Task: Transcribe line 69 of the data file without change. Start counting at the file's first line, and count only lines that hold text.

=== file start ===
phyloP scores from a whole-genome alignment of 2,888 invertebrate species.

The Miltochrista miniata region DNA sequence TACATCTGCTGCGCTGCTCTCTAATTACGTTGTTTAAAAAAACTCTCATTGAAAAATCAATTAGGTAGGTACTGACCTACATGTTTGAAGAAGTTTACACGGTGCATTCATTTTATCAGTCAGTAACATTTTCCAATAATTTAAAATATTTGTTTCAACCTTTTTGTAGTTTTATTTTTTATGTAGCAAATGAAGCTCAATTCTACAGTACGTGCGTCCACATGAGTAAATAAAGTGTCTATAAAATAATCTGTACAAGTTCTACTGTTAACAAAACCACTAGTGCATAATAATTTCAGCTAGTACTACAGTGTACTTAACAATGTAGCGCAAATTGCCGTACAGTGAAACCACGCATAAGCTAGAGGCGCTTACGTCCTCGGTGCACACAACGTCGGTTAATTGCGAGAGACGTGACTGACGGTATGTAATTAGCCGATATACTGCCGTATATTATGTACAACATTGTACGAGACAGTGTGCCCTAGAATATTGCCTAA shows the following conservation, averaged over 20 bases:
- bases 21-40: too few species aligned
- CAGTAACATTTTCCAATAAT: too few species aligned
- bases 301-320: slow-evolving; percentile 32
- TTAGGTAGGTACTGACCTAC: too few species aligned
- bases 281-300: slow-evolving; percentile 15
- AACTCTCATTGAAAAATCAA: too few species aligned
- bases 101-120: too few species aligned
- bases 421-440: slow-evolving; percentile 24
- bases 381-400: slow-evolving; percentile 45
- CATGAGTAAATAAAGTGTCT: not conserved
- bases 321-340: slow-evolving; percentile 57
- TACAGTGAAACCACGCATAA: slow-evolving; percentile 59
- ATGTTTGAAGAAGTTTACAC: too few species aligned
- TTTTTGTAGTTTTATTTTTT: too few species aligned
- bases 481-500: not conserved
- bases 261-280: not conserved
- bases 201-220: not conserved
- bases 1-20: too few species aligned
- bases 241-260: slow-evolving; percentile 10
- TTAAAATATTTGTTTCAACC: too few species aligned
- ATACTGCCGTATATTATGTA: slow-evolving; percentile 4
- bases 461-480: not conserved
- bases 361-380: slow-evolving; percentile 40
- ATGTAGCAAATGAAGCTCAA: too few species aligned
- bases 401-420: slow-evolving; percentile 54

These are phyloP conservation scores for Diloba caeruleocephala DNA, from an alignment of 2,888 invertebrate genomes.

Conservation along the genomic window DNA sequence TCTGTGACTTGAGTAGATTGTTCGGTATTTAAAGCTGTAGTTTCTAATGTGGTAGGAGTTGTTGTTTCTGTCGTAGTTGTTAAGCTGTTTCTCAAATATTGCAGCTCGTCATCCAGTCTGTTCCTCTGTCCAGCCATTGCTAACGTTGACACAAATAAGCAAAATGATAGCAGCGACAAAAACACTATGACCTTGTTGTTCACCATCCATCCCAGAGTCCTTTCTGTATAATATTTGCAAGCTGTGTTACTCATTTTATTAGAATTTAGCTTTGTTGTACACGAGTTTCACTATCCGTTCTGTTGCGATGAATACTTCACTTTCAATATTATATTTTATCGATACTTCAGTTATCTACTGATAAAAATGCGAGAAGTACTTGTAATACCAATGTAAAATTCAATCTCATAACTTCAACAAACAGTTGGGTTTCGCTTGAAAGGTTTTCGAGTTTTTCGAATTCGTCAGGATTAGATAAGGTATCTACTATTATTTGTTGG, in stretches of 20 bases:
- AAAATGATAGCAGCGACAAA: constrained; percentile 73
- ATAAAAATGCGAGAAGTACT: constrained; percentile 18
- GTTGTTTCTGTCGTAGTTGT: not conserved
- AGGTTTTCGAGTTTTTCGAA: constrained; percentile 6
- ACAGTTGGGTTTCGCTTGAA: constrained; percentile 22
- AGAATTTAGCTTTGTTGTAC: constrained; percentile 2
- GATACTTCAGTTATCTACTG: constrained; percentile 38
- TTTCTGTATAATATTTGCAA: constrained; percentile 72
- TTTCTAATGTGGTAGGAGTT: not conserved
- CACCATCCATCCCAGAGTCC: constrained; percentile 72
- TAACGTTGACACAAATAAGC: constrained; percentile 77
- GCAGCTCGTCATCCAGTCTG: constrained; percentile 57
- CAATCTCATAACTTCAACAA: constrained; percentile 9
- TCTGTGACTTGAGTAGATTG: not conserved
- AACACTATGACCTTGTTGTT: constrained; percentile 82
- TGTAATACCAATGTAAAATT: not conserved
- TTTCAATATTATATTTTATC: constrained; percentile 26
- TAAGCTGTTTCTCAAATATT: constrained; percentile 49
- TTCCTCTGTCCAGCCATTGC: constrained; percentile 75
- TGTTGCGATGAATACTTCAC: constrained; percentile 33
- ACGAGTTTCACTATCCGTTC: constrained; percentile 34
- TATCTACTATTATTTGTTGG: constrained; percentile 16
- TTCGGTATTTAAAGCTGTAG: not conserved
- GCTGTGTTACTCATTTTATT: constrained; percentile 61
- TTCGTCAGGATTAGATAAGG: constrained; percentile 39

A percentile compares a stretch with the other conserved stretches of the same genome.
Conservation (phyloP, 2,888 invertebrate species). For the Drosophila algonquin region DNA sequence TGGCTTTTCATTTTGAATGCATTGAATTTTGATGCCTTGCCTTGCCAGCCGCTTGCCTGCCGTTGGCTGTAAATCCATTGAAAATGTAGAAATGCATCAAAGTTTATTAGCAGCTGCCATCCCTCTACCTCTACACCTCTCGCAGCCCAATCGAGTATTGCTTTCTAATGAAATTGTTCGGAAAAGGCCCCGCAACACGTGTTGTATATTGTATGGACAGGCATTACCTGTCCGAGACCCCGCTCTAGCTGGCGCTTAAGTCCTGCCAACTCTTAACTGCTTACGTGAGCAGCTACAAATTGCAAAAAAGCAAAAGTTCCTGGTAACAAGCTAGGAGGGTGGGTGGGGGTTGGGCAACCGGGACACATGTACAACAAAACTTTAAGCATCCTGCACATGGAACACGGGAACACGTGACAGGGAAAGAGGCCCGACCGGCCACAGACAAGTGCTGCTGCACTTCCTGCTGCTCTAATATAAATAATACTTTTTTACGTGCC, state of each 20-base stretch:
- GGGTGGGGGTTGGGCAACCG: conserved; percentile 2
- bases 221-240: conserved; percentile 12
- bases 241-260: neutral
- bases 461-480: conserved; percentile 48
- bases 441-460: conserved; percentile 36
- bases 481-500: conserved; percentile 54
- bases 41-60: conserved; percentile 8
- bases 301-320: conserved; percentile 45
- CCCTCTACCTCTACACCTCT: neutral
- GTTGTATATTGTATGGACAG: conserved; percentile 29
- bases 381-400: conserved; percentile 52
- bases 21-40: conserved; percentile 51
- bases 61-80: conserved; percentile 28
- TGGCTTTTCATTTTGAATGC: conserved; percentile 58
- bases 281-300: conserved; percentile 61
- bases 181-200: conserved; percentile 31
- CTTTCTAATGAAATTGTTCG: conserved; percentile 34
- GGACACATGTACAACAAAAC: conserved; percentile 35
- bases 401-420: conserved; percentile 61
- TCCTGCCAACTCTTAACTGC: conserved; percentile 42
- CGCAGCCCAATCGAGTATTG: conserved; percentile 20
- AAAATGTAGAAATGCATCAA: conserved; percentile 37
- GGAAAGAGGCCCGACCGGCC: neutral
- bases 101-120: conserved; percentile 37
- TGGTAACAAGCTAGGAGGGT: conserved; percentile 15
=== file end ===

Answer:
- bases 61-80: conserved; percentile 28